IBM ’s Self assembling nano-technology now allows chips to run 35% faster and changes the conventional chip making technology. This technology can form trillions of holes to create insulating vacuums around the miles of nano-scale wires packed next to each other inside each computer chip, says IBM.Not only this , this technology will make chips which will consume 15% less power than the current used chips. This idea came from natural formation of shells and enamel which creates small vacuum bubbles inside them and make them much stronger .
In the current scenario of making chips the electrical signals were separated from each other by using Carbon silicate glass insulation. Without proper insulation the signals can get mixed or cross each other resulting in unstable chips. The new technology which is termed as “airgap” insulation, which is actually vacuum, for the millions of electrical paths. In scientific terms,vacuum is supposed to be the best insulator against electricity and heat. The heat is generated as the copper wires are very close to each other.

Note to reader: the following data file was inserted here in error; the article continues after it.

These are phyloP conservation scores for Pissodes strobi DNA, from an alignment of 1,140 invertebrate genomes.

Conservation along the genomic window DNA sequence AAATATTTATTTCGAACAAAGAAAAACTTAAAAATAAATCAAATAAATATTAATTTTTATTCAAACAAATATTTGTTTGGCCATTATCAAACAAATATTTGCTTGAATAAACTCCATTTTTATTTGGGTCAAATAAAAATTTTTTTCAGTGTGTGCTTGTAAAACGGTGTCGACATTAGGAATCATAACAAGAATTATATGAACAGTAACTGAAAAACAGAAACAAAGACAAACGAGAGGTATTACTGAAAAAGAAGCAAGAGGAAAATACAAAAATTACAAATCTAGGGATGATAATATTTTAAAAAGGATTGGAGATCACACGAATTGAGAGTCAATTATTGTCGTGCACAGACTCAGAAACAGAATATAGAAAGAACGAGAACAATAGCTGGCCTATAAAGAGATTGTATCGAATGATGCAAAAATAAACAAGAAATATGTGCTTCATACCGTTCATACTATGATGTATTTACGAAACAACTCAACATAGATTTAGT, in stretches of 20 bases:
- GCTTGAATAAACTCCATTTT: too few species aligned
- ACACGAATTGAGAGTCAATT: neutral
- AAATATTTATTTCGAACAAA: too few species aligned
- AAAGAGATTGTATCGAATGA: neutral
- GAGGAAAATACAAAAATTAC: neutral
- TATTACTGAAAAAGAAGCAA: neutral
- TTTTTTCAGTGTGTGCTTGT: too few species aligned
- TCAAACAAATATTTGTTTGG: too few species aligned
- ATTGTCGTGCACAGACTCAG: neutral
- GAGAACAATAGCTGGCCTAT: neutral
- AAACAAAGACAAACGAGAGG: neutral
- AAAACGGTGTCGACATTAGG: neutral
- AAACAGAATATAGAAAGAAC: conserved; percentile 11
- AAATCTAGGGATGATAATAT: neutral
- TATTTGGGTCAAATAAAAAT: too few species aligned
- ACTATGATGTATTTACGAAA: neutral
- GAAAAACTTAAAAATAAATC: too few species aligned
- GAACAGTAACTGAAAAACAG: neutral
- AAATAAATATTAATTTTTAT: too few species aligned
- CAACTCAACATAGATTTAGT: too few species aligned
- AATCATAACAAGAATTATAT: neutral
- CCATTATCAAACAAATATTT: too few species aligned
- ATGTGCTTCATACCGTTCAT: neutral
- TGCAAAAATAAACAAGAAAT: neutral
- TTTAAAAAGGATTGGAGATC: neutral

How does this technology works ?
Today, chips are manufactured with copper wiring surrounded by an insulator, which involves using a mask to create circuit patterns by beaming light through the mask and later chemically removing the parts that are not needed.
The new technique to make airgaps by self-assembly skips the masking and light-etching process. Instead IBM scientists discovered the right mix of compounds, which they pour onto a silicon wafer with the wired chip patterns, then bake it.
Once the holes are formed, the carbon silicate glass is removed, creating a vacuum between the wires — known as the airgap — allowing the electrical signals to either flow 35 percent faster, or to consume 15 percent less energy.
This technology is supposed to be implemented by 2009. For further details visit the following links
- Nature provides a chip off the old shell
- BM Brings Nature to Computer Chip Manufacturing
- IBM technology to replace conventional hard disk
- Made in IBM Labs: 10 Chip Breakthroughs in 10 Years